Members of the NHS Modernisation Board are heading 'back to the floor' in a bid to give themselves a taste of life on the front line and to help engage staff in the process of change in the health service.
The initiative, agreed at a meeting of the board, kicked off when chair, consultant surgeon at St Mary's NHS trust, Professor Ara Darzi, swapped his operating gown for a porter's uniform to do the Friday night shift at his accident and emergency department last week.
'It was certainly very different from what I expected, ' he said. 'It gives you an insight into patients' initial experience of the NHS.
Porters are among the first people they have to deal with rather than clinical staff and in many ways they open up to you more.
'Not everyone was pleasant and you can see some of the things that porters face.
'You certainly learn they do a very important job, and they also work extremely well as a team which is something that we could all learn from.'
Although his 6pm to 1am stint in A&E was done anonymously, at one stage he was told to get ice to treat a head injury from one of the operating theatres where he normally works.
'When I walked in most of them knew who I was.
'I asked for the ice and they thought I was stocking up for a Friday night party, which made me smile.'
Professor Darzi described his experience as 'invaluable' and will be returning to the frontline again - possibly working alongside nursing staff. Other colleagues including consultants at his trust have also expressed an interest.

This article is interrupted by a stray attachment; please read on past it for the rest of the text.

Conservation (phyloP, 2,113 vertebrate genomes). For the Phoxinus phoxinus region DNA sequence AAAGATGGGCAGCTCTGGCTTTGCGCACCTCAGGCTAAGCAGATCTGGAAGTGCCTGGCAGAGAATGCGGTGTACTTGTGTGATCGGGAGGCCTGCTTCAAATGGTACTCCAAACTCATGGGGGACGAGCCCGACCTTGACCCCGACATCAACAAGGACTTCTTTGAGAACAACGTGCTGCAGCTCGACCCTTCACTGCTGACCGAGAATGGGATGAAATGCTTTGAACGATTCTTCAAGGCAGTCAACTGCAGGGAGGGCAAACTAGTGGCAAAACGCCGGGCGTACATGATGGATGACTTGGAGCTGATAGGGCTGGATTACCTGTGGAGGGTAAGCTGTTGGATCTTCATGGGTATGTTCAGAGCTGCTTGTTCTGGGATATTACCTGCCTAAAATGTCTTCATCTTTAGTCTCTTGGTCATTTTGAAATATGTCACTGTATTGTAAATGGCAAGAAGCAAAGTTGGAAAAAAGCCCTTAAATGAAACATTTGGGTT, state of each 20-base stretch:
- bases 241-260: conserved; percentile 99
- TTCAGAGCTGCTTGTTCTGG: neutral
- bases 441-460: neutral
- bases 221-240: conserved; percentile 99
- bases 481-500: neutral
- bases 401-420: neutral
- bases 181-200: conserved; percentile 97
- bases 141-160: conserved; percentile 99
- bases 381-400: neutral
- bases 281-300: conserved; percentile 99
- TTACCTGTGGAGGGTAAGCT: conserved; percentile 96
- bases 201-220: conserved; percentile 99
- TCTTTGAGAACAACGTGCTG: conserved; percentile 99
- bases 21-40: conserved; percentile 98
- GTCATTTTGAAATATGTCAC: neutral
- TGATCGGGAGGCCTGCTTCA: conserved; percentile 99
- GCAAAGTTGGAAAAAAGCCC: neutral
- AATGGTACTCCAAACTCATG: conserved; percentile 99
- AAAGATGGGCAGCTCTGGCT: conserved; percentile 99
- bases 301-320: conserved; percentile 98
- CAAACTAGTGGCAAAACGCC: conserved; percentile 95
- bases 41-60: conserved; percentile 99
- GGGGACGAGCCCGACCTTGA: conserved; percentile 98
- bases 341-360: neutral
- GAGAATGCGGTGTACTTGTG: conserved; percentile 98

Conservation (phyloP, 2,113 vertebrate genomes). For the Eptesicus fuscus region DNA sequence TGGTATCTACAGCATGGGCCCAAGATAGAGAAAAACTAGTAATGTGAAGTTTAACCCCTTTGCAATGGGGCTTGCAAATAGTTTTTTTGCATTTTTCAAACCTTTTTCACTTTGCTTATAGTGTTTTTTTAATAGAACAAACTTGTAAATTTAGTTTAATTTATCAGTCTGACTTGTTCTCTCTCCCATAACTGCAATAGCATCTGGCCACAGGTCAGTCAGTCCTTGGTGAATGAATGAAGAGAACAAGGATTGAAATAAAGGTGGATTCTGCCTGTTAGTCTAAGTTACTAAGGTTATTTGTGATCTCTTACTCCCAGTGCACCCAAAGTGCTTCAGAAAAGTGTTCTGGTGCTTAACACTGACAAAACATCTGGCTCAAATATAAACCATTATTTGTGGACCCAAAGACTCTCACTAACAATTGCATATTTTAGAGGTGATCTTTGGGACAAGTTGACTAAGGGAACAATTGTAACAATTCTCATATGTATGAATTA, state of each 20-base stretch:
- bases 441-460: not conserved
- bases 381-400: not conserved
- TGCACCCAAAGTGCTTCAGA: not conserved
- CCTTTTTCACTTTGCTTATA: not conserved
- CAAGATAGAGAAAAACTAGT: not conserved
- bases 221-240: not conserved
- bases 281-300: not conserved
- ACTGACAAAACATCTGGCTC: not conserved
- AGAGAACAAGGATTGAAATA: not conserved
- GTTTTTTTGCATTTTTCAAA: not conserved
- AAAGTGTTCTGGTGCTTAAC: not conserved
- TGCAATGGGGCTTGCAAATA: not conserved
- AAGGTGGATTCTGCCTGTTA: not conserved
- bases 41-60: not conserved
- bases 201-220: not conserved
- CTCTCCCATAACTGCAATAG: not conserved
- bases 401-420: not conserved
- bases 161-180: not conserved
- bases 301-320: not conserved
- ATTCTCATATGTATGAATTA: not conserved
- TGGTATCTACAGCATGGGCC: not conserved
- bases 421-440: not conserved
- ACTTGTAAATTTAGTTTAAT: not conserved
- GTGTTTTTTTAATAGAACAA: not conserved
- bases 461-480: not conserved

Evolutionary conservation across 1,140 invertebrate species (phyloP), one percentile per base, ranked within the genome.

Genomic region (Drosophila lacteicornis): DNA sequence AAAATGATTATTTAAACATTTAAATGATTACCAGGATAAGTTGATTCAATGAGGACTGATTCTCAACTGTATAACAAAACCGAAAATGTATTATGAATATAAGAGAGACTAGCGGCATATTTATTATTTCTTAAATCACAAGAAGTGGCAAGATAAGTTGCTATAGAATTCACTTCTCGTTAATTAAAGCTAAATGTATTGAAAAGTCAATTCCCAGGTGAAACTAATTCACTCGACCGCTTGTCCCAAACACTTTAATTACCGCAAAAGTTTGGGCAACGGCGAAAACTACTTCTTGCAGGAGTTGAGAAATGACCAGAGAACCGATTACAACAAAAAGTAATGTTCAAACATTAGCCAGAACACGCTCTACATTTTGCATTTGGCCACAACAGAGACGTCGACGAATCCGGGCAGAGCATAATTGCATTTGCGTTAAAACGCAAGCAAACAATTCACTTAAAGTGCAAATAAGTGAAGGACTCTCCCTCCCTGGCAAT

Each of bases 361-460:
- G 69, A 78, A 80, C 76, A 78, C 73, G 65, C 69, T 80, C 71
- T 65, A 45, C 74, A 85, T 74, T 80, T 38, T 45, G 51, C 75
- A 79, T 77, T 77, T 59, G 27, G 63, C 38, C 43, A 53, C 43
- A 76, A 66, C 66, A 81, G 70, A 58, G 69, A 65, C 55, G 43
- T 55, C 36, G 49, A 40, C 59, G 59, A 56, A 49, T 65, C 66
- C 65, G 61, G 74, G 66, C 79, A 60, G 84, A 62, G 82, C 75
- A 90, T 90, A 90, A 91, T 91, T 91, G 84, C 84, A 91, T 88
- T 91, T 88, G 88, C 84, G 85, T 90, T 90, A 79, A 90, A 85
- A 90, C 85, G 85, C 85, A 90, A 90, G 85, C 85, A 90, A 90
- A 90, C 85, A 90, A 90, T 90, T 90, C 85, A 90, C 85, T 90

Other taskforce and board members scheduled to roll up their sleeves include Barbara Hakin, chief executive of Bradford South and West Primary Care trust, Sue Page, chief executive of Northumbria Healthcare trust, director of the Modernisation Agency David Fillingham and NHS chief executive Nigel Crisp.
Ms Hakin, who is to work as a receptionist at one of her local GP practices later this month, told HSJ: 'I think it will not be possible to pretend to the people working for the trust that I am not chief executive, but as far as the public are concerned, they will not know.'
'It is important because it is going to give me an idea of what it is like at the coal-face.
'Receptionists have a tough job.
They often have to deal with the frustrations of the public so it seems a good place to start.'
A Department of Health spokeswoman said those involved have been keen to stress the exercise is not a publicity stunt but an opportunity to really engage with staff one year on from the NHS plan when the 'warm glow' had dissipated.